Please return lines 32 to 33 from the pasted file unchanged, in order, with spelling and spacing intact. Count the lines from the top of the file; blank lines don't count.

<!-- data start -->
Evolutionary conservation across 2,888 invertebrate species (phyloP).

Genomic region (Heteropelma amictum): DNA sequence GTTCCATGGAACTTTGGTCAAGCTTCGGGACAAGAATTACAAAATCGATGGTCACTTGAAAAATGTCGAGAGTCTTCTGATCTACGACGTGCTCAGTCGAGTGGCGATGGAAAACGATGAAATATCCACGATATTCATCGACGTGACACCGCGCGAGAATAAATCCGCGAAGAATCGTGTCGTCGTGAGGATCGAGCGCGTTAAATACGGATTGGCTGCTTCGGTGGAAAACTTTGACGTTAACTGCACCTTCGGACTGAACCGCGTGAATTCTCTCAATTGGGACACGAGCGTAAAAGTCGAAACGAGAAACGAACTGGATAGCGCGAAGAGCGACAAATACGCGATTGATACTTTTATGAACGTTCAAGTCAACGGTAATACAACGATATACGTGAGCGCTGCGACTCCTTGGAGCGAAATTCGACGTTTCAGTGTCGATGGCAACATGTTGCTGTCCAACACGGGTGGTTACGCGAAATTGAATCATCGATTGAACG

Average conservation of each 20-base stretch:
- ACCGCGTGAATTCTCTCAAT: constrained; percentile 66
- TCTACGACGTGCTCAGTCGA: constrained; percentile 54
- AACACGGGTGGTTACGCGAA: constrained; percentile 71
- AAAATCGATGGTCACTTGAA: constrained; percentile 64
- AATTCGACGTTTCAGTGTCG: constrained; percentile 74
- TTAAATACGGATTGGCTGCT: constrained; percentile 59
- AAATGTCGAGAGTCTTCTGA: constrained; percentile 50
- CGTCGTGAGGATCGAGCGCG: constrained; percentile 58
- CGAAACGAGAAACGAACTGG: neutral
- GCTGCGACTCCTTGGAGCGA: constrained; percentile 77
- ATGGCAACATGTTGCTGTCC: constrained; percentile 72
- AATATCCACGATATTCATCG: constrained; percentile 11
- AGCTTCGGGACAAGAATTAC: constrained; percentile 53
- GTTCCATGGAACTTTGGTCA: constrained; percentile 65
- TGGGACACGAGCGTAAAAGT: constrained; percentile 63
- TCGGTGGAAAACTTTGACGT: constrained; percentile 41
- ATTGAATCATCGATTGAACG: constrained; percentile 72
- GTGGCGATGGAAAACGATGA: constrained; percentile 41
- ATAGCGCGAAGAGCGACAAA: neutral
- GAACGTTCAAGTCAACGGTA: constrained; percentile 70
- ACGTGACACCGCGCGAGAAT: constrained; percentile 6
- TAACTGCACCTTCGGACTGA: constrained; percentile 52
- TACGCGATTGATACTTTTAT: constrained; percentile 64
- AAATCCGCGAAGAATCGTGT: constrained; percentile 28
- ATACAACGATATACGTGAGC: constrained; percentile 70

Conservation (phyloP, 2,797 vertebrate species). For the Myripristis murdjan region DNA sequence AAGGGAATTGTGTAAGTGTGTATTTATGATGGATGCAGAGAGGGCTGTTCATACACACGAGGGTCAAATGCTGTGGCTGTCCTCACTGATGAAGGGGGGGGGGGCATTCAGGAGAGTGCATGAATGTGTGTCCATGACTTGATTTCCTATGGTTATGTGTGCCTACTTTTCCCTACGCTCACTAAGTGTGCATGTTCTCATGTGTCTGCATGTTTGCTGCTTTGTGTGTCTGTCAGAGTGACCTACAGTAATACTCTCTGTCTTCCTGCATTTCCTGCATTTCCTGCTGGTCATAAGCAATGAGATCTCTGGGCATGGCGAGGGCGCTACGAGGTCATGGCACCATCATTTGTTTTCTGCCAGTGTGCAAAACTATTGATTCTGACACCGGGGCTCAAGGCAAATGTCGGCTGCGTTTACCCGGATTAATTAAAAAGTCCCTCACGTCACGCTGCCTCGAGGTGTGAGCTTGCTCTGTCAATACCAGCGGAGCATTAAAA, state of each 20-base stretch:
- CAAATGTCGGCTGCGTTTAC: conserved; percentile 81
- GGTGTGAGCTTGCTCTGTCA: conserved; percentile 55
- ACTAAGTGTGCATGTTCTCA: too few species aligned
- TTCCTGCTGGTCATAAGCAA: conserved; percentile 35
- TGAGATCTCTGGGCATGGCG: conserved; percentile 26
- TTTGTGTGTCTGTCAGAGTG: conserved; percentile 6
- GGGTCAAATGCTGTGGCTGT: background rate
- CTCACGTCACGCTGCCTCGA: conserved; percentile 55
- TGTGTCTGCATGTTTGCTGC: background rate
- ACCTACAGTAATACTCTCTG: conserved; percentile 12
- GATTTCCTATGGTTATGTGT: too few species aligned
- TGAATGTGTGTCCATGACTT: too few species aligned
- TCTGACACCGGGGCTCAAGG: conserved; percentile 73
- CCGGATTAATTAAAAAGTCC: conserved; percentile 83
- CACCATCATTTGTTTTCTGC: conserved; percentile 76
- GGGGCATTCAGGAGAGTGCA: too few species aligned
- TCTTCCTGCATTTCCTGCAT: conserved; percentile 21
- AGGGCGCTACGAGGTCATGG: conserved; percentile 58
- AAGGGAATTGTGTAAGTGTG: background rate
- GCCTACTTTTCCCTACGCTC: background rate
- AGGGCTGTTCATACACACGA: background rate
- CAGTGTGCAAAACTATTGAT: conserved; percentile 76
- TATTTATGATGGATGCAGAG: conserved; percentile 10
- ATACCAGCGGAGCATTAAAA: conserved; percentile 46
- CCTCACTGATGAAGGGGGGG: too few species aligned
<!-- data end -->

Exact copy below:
- ACTAAGTGTGCATGTTCTCA: too few species aligned
- TTCCTGCTGGTCATAAGCAA: conserved; percentile 35